Pert History, Family Crest & Coats of Arms
- Origins Available:
The ancestors of the Pert family lived among the ancient Anglo-Saxon tribes of Britain. Pert was a name given to a person who was referred to as Peat. The surname Pert was originally derived from the Old English word which meant a spoiled or pampered child.
Early Origins of the Pert family
The surname Pert was first found in Kent where they held a family seat from early times and their first records appeared on the early census rolls taken by the early Kings of Britain to determine the rate of taxation of their subjects.
Early History of the Pert family
This web page shows only a small excerpt of our Pert research. Another 115 words (8 lines of text) covering the years 1485, 1513, 1563, 1570, 1647, 1610, 1672, 1630, 1699, 1593, 1652 and 1589 are included under the topic Early Pert History in all our PDF Extended History products and printed products wherever possible.
Pert Spelling Variations
Pert has been spelled many different ways. Before English spelling became standardized over the last few hundred years, spelling variations in names were a common occurrence. As the English language changed in the Middle Ages, absorbing pieces of Latin and French, as well as other languages, the spelling of people's names also changed considerably, even over a single lifetime. Many variations of the name Pert have been found, including Peat, Peate, Peart, Pert, Pett and others.
Early Notables of the Pert family (pre 1700)
Notables of this surname at this time include: Peter Pett, (fl 1563), master-shipwright at Deptford. He was great-grandson of Thomas Pett of Skipton in Cumberland. "But Skipton is in Yorkshire, and, though some of his kin may have settled in the north, it is more probable that he belonged to the family of the name which early in the fifteenth century owned property at Pett in the parish of Stockbury in Kent. "  He was progenitor of the...
Another 78 words (6 lines of text) are included under the topic Early Pert Notables in all our PDF Extended History products and printed products wherever possible.
Pert migration to the United States +
In an attempt to escape the chaos experienced in England, many English families boarded overcrowded and diseased ships sailing for the shores of North America and other British colonies. Those families hardy enough, and lucky enough, to make the passage intact were rewarded with land and a social environment less prone to religious and political persecution. Many of these families became important contributors to the young colonies in which they settled. Early immigration and passenger lists have documented some of the first Perts to arrive on North American shores:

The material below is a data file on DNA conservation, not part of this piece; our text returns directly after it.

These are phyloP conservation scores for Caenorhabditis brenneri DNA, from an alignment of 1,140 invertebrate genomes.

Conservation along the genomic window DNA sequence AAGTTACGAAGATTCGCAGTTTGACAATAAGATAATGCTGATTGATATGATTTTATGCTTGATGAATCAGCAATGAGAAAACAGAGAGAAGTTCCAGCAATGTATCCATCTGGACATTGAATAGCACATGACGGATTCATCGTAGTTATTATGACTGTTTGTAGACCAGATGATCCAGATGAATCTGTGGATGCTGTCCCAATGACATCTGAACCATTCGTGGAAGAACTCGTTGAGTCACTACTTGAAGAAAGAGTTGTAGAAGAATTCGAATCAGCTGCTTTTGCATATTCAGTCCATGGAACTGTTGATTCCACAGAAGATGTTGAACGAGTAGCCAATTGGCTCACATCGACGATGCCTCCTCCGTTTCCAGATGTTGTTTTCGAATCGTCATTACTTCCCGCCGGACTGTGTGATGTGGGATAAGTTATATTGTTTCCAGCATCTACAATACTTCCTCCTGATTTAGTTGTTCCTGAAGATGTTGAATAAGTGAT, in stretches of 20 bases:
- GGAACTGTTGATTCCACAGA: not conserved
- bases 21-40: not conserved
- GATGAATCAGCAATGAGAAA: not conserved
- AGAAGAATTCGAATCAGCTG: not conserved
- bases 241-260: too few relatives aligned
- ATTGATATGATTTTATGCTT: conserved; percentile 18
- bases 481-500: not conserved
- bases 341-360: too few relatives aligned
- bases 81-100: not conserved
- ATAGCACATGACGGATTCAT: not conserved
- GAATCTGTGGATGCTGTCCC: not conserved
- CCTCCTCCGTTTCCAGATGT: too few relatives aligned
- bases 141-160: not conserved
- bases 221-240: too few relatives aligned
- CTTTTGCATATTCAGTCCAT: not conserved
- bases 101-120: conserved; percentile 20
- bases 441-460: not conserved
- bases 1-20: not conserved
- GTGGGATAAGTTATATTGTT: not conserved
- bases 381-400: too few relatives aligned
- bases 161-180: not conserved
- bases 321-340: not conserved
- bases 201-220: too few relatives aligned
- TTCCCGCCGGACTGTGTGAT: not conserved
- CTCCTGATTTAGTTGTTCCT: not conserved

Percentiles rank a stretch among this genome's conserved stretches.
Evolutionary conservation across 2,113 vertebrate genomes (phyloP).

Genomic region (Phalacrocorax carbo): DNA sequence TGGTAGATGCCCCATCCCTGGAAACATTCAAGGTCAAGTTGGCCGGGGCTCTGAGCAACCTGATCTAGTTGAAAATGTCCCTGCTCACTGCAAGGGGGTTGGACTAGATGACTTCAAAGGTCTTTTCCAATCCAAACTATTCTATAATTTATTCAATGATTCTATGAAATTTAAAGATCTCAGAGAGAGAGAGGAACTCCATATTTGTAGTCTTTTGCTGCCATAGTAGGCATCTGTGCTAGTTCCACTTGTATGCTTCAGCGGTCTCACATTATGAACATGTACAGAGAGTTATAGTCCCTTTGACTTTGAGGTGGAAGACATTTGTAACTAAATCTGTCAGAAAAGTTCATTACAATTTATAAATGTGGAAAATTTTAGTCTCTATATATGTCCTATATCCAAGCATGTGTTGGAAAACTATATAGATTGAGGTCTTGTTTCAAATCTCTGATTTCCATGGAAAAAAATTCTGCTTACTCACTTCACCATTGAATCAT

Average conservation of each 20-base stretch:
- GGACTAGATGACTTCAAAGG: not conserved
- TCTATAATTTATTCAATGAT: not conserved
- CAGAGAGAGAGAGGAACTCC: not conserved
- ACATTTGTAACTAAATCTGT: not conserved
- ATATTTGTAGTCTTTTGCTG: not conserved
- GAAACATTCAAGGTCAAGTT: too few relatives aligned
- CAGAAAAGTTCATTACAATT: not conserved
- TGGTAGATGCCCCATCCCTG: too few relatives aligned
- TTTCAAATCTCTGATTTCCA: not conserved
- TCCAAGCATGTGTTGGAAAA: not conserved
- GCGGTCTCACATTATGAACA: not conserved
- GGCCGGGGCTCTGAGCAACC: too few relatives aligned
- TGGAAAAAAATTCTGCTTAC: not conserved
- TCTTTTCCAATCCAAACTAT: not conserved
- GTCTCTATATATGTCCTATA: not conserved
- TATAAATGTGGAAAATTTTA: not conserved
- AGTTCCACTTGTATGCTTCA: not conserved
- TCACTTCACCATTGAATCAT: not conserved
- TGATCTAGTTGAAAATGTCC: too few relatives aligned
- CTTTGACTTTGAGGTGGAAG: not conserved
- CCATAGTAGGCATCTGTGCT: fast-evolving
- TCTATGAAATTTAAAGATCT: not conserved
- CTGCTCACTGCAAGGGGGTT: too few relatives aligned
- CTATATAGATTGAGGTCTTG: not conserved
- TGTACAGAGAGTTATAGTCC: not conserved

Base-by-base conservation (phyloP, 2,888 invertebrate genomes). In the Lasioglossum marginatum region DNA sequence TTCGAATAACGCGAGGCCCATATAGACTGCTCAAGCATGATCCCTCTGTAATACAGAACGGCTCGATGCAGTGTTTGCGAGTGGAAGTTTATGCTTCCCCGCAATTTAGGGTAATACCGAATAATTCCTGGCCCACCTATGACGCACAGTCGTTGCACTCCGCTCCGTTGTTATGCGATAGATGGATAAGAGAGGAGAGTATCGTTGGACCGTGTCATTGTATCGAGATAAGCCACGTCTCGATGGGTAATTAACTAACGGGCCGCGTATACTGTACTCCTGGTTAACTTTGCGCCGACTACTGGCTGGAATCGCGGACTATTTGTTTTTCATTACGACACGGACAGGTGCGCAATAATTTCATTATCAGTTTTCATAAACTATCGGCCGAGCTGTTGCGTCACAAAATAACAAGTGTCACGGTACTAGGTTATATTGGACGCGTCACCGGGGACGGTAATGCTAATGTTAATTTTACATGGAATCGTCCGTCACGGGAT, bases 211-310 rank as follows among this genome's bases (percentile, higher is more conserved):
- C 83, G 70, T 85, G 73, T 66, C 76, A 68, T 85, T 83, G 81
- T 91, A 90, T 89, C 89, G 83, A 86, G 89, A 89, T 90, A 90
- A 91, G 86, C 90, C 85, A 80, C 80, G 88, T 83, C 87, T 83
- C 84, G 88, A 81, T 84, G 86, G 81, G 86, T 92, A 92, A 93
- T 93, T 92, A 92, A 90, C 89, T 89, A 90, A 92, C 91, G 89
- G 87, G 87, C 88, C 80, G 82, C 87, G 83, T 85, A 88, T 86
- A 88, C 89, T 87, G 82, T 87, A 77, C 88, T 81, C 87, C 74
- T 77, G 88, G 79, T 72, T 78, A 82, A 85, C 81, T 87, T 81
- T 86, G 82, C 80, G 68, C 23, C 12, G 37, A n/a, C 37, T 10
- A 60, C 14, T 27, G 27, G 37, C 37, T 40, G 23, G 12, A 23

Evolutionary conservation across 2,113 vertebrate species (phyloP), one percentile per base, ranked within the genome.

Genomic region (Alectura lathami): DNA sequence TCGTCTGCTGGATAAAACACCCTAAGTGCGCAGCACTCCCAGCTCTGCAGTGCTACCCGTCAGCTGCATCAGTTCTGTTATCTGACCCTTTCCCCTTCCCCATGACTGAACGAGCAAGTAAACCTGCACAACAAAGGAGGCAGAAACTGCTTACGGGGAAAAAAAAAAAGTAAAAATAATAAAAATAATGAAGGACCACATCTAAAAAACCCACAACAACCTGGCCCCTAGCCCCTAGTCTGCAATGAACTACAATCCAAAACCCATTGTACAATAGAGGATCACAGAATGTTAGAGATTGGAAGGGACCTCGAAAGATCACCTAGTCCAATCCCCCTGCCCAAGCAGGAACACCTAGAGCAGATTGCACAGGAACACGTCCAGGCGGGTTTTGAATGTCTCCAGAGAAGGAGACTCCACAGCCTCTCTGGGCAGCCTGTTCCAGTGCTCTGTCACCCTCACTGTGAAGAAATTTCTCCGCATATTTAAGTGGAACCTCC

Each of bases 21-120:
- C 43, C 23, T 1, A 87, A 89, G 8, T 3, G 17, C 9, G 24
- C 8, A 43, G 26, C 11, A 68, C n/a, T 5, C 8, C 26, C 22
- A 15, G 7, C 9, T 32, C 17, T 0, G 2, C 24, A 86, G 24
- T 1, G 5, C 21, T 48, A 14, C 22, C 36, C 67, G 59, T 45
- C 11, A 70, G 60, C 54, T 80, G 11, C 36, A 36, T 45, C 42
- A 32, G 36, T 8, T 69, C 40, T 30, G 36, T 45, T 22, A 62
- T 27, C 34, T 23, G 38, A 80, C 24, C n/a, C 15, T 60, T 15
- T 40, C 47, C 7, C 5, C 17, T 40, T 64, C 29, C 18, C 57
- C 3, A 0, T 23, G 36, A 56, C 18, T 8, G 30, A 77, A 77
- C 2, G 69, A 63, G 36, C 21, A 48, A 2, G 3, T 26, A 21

Pert Settlers in United States in the 17th Century
- James Pert, who arrived in Maryland in 1663 
- John Pert, who landed in Maryland in 1663 
- Rich Pert, who arrived in Virginia in 1664 
- Catherine Pert, who settled in Virginia in 1685 with her husband
Pert Settlers in United States in the 18th Century
- Jacob Pert, aged 23, who landed in Pennsylvania in 1741 
Pert migration to Australia +
Emigration to Australia
followed the First Fleets
of convicts, tradespeople and early settlers. Early immigrants include:
Pert Settlers in Australia in the 19th Century
- Robert Pert, aged 24, who arrived in South Australia in 1854 aboard the ship "James Fernie" 
Contemporary Notables of the name Pert (post 1700) +
- Candace Beebe Pert (b. 1946), American neuroscientist and pharmacologist
- Nicholas Pert (b. 1981), English chess player who holds the title Grandmaster
- Brian Pert (b. 1936), former Australian rules footballer
- Gary Pert (b. 1965), former Australian rules footballer
- Morris David Brough Pert (1947-2010), Scottish composer, drummer/percussionist, and pianist
- Pert Kelton (1907-1968), American actress who appeared mainly in comedies and musicals
Related Stories +
The Pert Motto +
The motto was originally a war cry or slogan. Mottoes first began to be shown with arms in the 14th and 15th centuries, but were not in general use until the 17th century. Thus the oldest coats of arms generally do not include a motto. Mottoes seldom form part of the grant of arms: Under most heraldic authorities, a motto is an optional component of the coat of arms, and can be added to or changed at will; many families have chosen not to display a motto.
Motto Translation: Fervent.
- ^ Smith, George (ed), Dictionary of National Biography. London: Smith, Elder & Co., 1885-1900. Print
- ^ Filby, P. William, Meyer, Mary K., Passenger and immigration lists index : a guide to published arrival records of about 500,000 passengers who came to the United States and Canada in the seventeenth, eighteenth, and nineteenth centuries. 1982-1985 Cumulated Supplements in Four Volumes Detroit, Mich. : Gale Research Co., 1985, Print (ISBN 0-8103-1795-8)
- ^ South Australian Register Friday 17th November 1854. (Retrieved 2010, November 5) James Fernie 1854. Retrieved http://www.theshipslist.com/ships/australia/jamesfernie1854.shtml